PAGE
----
|The short-tailed weasel or ermine, Dec 19, 2013, 1840 h|
I just scratched the white winter weasel from my camera trapping bucket list.
At least the white short-tailed weasel (Mustela erminea).
The white long-tailed weasel (Mustela frenata) remains to be camera-bagged.
White weasels of course are just brown weasels camouflaged in white winter coats.
You find them where you can rely on long snowy winters, which is north of the 40th parallel. On the mild west coast, the white-weasel-line jogs north into British Columbia.
I bagged my white weasel near Yuba Pass on a steep north slope, in a jumble of broken granite shaded by red fir.
Some time in the past a large mass of granite cleaved and released a large flake of stone that slid several feet and settled against its mother.
The result was a narrow slot, a shelter, the kind of place small boys and codgers in their second childhood love to explore.
I was ready to camtrap "the granite flake" two summers ago, but a yellow jacket nest changed my mind.
It was only the size of a grapefruit, but big enough to scare me off.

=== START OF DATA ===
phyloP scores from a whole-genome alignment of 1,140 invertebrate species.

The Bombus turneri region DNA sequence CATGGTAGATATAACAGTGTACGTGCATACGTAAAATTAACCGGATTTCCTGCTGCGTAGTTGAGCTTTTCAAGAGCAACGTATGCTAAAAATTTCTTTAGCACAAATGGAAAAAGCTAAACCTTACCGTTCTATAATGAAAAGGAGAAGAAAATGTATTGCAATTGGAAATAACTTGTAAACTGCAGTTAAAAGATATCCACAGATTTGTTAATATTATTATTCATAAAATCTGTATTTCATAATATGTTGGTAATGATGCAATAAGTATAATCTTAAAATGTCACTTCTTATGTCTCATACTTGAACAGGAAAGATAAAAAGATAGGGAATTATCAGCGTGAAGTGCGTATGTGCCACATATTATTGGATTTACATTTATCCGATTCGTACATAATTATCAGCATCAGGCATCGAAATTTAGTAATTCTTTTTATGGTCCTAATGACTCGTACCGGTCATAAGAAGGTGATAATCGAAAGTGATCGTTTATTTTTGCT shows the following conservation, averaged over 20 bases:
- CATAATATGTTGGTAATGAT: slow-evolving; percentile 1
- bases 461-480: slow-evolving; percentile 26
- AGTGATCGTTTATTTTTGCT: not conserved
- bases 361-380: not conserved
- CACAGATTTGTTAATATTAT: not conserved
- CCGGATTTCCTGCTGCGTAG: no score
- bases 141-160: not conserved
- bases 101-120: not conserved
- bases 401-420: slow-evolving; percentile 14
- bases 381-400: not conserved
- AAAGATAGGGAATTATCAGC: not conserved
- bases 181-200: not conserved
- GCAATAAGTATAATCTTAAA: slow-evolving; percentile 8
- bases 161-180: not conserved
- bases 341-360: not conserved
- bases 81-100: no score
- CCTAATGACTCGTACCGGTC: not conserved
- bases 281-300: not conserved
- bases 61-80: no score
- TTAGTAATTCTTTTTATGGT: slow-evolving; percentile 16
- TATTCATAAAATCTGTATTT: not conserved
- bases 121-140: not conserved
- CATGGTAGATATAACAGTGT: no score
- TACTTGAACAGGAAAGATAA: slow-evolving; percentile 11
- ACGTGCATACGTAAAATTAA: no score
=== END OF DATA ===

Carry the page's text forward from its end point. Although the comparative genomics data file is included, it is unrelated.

The nest was gone last fall, so I set the camera on October 8th using civetone and castoreum as elevated scent lures.
|View from north opening.|
|View from south.|
Bill and I checked it last Wednesday. The Lithium AA batteries lasted 94 days, and in addition to the white weasel -- here's what we got:
|Montane vole (Microtus montanus): 6 visits/8 photos|
|Bushy-tailed wood rat (Neotoma cinerea): 8 visits/13 photos. Last visit:Oct 18. Here it gathers lichen as nest material and/or food.|
|Brush mouse (Peromyscus boylii): 58 visits/146 photos. Many photos recorded one or more of these characters gathering papier mache from the wasp nest.|
|Trowbridge shrew (Sorex trowbridgii): 1 visit/1 photo (Nov 14)|
|Long-eared chipmunk (Tamias quadrimaculatus): 11 visits/14 photos (Last visit: Nov 21)|
|Chickaree (Tamiasciurus douglasii): 11 visits/14 photos|
You all know, of course, that we're in a bad bad drought.
There was little snow on route 49 until we reached 6000 ft. Normally it would be down to 4000 ft.
Below the current snow line those white winter weasels are an advertisement to predators, mainly carnivores and birds of prey.
Not to worry my friends, the furry and feathered agents of natural selection have already started to fix the problem.
[thanks to "Bill W, MJC" for the good company and watchful eyes]
King, C. 1990. The natural history of weasels and stoats. Cornell University Press, Ithaca
Hall, E.R. 1951. American weasels. University of Kansas Publications, Museum of Natural History 4:1-466.